When the entire ship’s company were assembled

Mar 12, 11 • LiteratureNo Comments

But on the occasion in question, those dents looked deeper, even as his nervous step that morning left a deeper mark. And, so full of his thought was Ahab, that at every uniform turn that he made, now at the main-mast and now at the binnacle, you could almost see that thought turn in him as he turned, and pace in him as he paced; so completely possessing him, indeed, that it all but seemed the inward mould of every outer movement.

“D’ye mark him, Flask?” whispered Stubb; “the chick that’s in him pecks the shell. ‘Twill soon be out.”

The hours wore on;—Ahab now shut up within his cabin; anon, pacing the deck, with the same intense bigotry of purpose in his aspect.

It drew near the close of day. Suddenly he came to a halt by the bulwarks, and inserting his bone leg into the auger-hole there, and with one hand grasping a shroud, he ordered Starbuck to send everybody aft.

“Sir!” said the mate, astonished at an order seldom or never given on ship-board except in some extraordinary case.

“Send everybody aft,” repeated Ahab. “Mast-heads, there! come down!”

When the entire ship’s company were assembled, and with curious and not wholly unapprehensive faces, were eyeing him, for he looked not unlike the weather horizon when a storm is coming up, Ahab, after rapidly glancing over the bulwarks, and then darting his eyes among the crew, started from his standpoint; and as though not a soul were nigh him resumed his heavy turns upon the deck. With bent head and half-slouched hat he continued to pace, unmindful of the wondering whispering among the men; till Stubb cautiously whispered to Flask, that Ahab must have summoned them there for the purpose of witnessing a pedestrian feat. But this did not last long. Vehemently pausing, he cried:

“What do ye do when ye see a whale, men?”

“Sing out for him!” was the impulsive rejoinder from a score of clubbed voices.

“Good!” cried Ahab, with a wild approval in his tones; observing the hearty animation into which his unexpected question had so magnetically thrown them.

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But on the occasion in question, those dents looked deeper, even as his nervous step that morning left a deeper mark. And, so full of his thought was Ahab, that at every uniform turn that he made, now at the main-mast and now at the binnacle, you could almost see that thought turn in him as he turned, and pace in him as he paced; so completely possessing him, indeed, that it all but seemed the inward mould of every outer movement.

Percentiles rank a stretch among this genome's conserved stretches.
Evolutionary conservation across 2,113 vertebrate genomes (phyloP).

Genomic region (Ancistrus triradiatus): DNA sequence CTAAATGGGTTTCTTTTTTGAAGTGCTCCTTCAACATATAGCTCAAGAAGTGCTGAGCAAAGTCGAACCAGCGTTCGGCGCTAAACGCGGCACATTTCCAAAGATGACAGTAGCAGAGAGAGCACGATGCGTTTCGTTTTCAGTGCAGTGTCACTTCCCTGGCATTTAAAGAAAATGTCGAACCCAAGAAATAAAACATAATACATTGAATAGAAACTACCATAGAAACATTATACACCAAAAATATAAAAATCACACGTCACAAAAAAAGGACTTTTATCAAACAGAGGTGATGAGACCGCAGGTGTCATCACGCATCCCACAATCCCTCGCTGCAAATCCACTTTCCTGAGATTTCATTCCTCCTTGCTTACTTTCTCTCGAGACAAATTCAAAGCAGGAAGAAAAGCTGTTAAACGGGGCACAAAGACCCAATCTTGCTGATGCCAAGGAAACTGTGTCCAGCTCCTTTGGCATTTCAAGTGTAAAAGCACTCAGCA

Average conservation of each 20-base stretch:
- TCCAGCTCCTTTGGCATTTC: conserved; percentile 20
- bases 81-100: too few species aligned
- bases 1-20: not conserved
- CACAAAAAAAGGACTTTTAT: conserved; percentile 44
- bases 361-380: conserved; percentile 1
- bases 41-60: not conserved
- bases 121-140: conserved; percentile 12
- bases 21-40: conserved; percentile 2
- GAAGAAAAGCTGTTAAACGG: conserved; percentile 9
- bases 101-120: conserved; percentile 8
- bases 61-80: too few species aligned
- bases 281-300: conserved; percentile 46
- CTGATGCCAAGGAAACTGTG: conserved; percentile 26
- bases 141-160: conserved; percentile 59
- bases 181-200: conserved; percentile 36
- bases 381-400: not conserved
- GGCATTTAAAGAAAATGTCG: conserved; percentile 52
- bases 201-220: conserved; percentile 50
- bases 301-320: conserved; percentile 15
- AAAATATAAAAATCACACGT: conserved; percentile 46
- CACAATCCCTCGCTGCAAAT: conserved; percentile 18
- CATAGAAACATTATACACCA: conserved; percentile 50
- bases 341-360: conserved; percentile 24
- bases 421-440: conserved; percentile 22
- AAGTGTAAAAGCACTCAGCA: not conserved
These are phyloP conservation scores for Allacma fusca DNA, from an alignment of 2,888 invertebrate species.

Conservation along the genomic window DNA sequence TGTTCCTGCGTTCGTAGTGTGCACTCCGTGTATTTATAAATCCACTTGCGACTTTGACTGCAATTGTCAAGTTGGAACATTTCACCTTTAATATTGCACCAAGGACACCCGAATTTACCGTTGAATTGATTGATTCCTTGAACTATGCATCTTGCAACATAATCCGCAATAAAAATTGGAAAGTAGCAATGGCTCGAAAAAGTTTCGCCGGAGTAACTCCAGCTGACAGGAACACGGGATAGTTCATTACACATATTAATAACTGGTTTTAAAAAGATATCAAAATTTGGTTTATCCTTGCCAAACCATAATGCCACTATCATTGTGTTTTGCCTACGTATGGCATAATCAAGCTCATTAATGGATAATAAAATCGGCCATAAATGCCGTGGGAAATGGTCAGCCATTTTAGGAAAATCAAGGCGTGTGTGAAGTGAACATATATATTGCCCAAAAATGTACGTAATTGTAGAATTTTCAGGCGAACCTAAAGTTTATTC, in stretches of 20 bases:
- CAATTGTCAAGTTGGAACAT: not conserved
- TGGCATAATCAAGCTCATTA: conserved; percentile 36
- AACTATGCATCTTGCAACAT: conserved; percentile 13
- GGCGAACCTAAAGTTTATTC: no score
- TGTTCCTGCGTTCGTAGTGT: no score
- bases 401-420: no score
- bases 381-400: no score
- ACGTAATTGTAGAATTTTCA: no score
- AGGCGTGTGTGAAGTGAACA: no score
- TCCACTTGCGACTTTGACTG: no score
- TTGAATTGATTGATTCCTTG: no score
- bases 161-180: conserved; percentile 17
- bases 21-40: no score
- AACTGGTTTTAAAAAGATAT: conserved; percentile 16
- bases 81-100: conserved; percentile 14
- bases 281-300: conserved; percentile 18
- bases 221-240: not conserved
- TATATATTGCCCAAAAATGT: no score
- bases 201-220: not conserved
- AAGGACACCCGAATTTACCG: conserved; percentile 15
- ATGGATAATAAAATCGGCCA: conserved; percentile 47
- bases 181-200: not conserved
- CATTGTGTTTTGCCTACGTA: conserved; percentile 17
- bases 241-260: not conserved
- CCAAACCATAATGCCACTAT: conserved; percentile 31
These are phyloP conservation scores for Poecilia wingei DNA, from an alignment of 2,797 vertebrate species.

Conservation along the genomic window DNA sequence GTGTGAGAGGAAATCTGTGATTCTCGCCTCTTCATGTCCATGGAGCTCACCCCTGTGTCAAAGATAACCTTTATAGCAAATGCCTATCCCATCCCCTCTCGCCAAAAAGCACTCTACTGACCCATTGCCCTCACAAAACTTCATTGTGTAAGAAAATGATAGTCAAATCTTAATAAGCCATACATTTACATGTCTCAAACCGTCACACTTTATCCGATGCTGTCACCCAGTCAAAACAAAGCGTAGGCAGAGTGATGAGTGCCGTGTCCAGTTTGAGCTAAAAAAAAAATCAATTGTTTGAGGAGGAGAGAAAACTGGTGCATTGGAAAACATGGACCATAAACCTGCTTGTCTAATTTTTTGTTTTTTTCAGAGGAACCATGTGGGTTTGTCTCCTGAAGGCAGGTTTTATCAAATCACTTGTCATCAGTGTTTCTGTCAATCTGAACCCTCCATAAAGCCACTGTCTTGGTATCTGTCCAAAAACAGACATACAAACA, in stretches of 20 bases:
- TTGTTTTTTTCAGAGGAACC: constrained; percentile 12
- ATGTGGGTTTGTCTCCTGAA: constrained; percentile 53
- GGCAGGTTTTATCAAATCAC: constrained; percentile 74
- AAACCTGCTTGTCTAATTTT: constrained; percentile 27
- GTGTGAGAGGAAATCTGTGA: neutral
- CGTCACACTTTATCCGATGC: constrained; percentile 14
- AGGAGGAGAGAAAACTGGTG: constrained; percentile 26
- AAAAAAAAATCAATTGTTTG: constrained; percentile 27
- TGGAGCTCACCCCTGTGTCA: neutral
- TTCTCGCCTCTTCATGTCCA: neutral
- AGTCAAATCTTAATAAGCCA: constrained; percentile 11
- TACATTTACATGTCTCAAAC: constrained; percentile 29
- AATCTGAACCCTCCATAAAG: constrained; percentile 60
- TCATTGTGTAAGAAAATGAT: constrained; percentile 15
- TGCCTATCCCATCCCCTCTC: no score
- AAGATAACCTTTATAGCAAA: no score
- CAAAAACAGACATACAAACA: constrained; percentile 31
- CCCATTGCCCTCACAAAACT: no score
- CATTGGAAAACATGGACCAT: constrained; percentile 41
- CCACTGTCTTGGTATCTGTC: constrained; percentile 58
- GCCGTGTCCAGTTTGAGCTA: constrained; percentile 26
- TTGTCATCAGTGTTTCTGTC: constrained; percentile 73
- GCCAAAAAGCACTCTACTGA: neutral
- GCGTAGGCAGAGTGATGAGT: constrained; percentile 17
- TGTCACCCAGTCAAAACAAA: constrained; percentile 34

“D’ye mark him, Flask?” whispered Stubb; “the chick that’s in him pecks the shell. ‘Twill soon be out.”

The hours wore on;—Ahab now shut up within his cabin; anon, pacing the deck, with the same intense bigotry of purpose in his aspect.

It drew near the close of day. Suddenly he came to a halt by the bulwarks, and inserting his bone leg into the auger-hole there, and with one hand grasping a shroud, he ordered Starbuck to send everybody aft.

“Sir!” said the mate, astonished at an order seldom or never given on ship-board except in some extraordinary case.

“Send everybody aft,” repeated Ahab. “Mast-heads, there! come down!”

When the entire ship’s company were assembled, and with curious and not wholly unapprehensive faces, were eyeing him, for he looked not unlike the weather horizon when a storm is coming up, Ahab, after rapidly glancing over the bulwarks, and then darting his eyes among the crew, started from his standpoint; and as though not a soul were nigh him resumed his heavy turns upon the deck. With bent head and half-slouched hat he continued to pace, unmindful of the wondering whispering among the men; till Stubb cautiously whispered to Flask, that Ahab must have summoned them there for the purpose of witnessing a pedestrian feat. But this did not last long. Vehemently pausing, he cried:—

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